What to Expect When Seeing a Doctor for Depression

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In the United States, over 7% of adults and children (over the age of 12) experience depression within any two-week period. In fact, depression is one of the most common chronic health conditions listed by doctors on their patients' medical records.

While depression is common, if you think you have it, you may be unsure about where to begin. Here are the steps to getting your mental health treated, so you can feel well.

Seeing Your Primary Care Doctor

If you suspect you may have depression, your first visit should be to your family or primary care physician for a thorough checkup. While most doctors do screen for depression, it's best to be forward and tell your doctor upfront your concerns about your mood. Your doctor is there to help you, so don't hold back.

Questions Your Doctor May Ask

  • How long have you been feeling sad or down?
  • Are you sleeping more than usual or having difficulty sleeping? 
  • How is your appetite? Have you lost weight or gained weight?
  • How is your energy level?
  • Are you having trouble concentrating or making decisions?
  • Do you think of death or have thoughts of suicide? 

Your answers to these questions (and others) will help your doctor pinpoint whether or not you have major depressive disorder, often referred to simply as depression.

Before confirming a diagnosis, however, your doctor will need to rule out other health problems as there are symptoms of several medical conditions that can mimic those of depression. This is especially true in older adults with new-onset depression.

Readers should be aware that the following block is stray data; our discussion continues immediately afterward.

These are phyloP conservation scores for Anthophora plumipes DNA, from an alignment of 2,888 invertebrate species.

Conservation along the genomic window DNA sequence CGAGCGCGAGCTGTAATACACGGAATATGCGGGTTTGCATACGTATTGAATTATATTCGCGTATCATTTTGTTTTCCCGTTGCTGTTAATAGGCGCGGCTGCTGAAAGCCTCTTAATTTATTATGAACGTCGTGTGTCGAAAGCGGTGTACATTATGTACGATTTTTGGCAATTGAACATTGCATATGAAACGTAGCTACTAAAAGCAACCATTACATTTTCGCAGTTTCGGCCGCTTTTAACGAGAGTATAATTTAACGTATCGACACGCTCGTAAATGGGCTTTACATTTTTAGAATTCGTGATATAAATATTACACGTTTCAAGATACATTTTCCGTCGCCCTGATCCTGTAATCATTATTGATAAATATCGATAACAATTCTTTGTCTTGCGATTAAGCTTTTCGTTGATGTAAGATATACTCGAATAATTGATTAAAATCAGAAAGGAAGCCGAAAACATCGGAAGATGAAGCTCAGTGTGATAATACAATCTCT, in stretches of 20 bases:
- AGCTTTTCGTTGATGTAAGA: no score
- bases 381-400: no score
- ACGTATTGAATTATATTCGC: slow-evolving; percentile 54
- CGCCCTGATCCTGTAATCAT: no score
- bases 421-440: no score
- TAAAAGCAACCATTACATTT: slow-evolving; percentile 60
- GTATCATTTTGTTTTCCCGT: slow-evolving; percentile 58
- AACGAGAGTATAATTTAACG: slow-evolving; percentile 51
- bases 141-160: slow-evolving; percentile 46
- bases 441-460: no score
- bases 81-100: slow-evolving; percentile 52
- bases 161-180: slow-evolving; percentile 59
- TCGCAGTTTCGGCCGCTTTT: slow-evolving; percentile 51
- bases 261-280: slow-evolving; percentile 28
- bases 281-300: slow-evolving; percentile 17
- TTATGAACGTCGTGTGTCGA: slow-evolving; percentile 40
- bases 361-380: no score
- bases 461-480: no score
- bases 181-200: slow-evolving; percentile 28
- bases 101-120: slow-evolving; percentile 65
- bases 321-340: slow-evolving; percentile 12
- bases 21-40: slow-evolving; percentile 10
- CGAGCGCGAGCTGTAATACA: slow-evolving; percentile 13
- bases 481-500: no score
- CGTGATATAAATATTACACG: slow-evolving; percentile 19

Some of these health conditions include:

  • Vitamin deficiencies (for example, vitamin B12 deficiency)
  • Anemia
  • Low blood sugar
  • Hypothyroidism
  • Calcium or other electrolyte abnormalities
  • Kidney or liver problems

While blood tests cannot be used to diagnose depression, they may be ordered by your doctor to rule out some of these above conditions.

Less commonly, an imaging test may be ordered, like a brain MRI, to rule out structural brain diseases, like stroke, especially if there are neurological signs upon physical examination or evidence of cognitive problems.

Some medications may also cause symptoms of depression as a side effect. Be sure to tell your doctor all of the medications you are taking, including both prescription and over-the-counter drugs.

Lastly, it's worthy to note that sometimes other mental health conditions can be difficult to tease apart from depression.

For instance, bipolar disorder may be misdiagnosed initially as depression. Often this misdiagnosis occurs because symptoms of mania may be overlooked, as depressive symptoms are the ones that feel so bad and first prompt the doctor visit. Substance use, either intoxication or withdrawal, can also cause symptoms that overlap with depression.

Try to remain patient as your doctor sorts through your symptoms.

Referral to a Mental Health Professional

After a complete medical history and physical examination, if your doctor diagnoses you with depression, you may then be referred to a mental health professional, like a psychiatrist.